Ever wonder what the difference is between your hard drive (hard disk) and RAM?
Your hard drive is for storage, like your long term memory.
Your RAM is fast access temporary memory like your short term memory. Nothing is stored long term in your RAM memory. When you shut a program or shut down your computer, your RAM should be cleared.
You also have some short term memory on your CPU (Central Processing Unit or processor) called cache memory. This is super fast memory for you CPU to use when it is processing.
How fast your computer works is a function of your RAM and cache memory. If you don't have enough for all the programs you are running at the same time, your computer will slow down.
All your programs are stored on your hard drive as well as all your data (files such as pictures, music, documents and database files). Information that your programs need to run are also stored on your hard drive, some of it encrypted such as saved user ids and passwords. Safeguarding your data from hard drive failure is why it is important to do regulard backups of your hard drive. Saving your program disks is also important as you may need to reinstall these.
When you shut down your computer, information from your short term (RAM) memory that needs to be saved long term is copies over to your hard drive before shut down. Then your RAM is cleared out so that it is empty when you reboot.
Do you ever get the message Out of Memory (OOM) when you know you have everything closed? This can happen when you are using a program that has some memory issues, that is the program doesn't close properly and so is hogging all your RAM memory making it hard or impossible to do anything. Rebooting should clear the memory but if you open the culprit program you will get the error again. Try uninstalling and reinstalling the culprit program or look online for updates for the program. If this doesn't help you will need to find a replacement program. This can be a pain if the program has files specific to the program that are not openable with a different program.
Do you feel like you've been watching the world pass you by because you aren't getting texts, tweets and Facebook updates on your mobile phone and you can't upload photos to your Facebook page or sell on eBay while you are commuting to work (on public transport!!) or shopping for groceries? Do you think you want a tablet or a smart phone but not sure if you should forsake your laptop or desktop just yet?
There are advantages to mobile devices that the young especially find compelling. The biggie is that you can stay in touch with your circle of friends and family no matter where you are or what you are doing. Among certain circles it is not considered rude to have a face to face conversation while texting and tweeting. That may not be as appealing for older folks who find the constant distraction annoying and resent the apparent inattention of kids and grandkids forever staring at the palms.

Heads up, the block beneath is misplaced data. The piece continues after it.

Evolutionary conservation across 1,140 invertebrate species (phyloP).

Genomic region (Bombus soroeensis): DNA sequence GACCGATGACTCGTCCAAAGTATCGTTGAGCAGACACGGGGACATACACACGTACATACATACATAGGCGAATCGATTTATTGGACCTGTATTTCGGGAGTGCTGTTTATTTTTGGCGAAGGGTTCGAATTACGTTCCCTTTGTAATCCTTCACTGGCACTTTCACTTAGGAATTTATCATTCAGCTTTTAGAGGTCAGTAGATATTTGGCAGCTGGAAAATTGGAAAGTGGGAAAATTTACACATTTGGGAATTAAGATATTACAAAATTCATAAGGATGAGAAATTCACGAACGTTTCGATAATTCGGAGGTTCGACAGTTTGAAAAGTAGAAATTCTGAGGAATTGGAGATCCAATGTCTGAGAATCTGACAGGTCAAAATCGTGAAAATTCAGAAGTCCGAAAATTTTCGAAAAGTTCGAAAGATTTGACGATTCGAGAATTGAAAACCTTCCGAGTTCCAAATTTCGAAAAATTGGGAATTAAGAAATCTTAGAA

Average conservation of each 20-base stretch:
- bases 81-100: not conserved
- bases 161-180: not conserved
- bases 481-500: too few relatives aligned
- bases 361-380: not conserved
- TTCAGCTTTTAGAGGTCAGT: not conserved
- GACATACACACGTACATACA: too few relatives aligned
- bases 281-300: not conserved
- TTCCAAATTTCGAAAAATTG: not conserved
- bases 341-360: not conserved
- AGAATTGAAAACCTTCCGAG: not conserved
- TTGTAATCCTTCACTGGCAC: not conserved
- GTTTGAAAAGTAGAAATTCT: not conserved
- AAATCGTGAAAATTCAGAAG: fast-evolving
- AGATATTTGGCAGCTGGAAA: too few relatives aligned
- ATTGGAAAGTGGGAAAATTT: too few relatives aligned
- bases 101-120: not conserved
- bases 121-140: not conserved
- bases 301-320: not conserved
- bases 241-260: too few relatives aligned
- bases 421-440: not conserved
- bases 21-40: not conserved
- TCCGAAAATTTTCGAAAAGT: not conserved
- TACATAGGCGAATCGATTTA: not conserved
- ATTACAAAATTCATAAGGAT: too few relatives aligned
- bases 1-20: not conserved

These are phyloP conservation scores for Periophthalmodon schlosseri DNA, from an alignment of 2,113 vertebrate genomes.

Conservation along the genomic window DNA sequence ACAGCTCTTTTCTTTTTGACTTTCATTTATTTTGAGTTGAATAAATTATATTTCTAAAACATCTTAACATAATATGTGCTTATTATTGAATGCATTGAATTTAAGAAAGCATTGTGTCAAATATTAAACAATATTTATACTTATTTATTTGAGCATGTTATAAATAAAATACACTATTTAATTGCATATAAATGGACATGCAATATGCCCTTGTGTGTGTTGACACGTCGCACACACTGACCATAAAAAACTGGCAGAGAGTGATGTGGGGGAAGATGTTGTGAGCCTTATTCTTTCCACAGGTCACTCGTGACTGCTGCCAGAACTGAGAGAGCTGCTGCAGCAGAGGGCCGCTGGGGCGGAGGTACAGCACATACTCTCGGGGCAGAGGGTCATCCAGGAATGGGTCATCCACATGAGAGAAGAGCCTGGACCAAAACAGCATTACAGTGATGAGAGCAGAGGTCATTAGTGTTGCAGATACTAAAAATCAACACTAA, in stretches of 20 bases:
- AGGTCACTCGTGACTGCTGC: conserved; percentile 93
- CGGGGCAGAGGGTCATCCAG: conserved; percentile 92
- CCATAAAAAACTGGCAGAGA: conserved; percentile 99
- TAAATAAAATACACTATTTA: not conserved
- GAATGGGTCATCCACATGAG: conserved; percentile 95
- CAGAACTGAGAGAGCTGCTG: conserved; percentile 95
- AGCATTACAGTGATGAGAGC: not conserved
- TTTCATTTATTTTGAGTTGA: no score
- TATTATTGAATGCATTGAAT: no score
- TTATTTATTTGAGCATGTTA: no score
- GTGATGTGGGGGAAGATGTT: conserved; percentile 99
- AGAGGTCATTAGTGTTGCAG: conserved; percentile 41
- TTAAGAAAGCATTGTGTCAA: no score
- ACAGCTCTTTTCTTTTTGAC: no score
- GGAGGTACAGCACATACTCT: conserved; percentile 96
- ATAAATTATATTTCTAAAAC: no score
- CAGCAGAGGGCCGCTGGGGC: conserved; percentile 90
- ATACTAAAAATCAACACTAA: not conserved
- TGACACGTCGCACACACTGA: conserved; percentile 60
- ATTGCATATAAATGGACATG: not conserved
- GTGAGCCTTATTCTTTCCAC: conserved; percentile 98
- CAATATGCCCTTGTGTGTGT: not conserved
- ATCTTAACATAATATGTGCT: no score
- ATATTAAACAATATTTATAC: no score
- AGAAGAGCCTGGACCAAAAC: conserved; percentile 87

But what you may find attractive is that tablets and other hand held devices can help you access information on the run. My sister used to keep a yellow pages in her car to look stuff up when she was out and about and a Hudson Road Atlas. Having internet access on the run is a great thing and many mobile devices have build in GPS to boot.
Sharing pictures, documents and music and keeping family and friends updated on significant news and developments is also nice and can be done on the spot, a time saving advantage unless you are constantly sharing which may prove not only time consuming but annoying to family and friends.
There are lots of reasons why mobile devices are gaining in popularity but will they replace the computer on your desk whether a desktop or laptop?
This may be an important question to you if you are trying to decide whether to spend your money upgrading your computer or investing in a tablet.
How you use your computer will tell you a lot about whether abandoning your current machine for a tablet or smartphone is a good choice for you especially if having both is not economically feasible.
For me the issue with handhelds the size of the screen and the size of the keyboard. I do too much composing and reading on line to be happy with even a laptop screen and keypad.
I'd like to have a tablet for travel as my laptop is a pain to carry on planes and I use it only to keep up with email and to find attractions in the city I'm visiting. But I don't travel enough to warrant the cost or to learn a whole new touch screen operating system. Not yet anyway. From where I sit, at my desk in front of my monitor, typing into a full size keyboard, it will be a few years before I make the move.
Dennis and Vaughn, on the otherhand, are using their devices to keep in touch with our customers and each other. They would be greatly impacted by not having the mobility these devices afford them. Even at the shop they do a lot on their mobile devices but will not be abandoning desktop computing anytime soon.
If you are wondering about the pros and cons of tablets and/or smartphones and whether it is time to invest in the latest and greatest, check out these articles for help determining if its time to abandon your trusty work horse for greater freedom!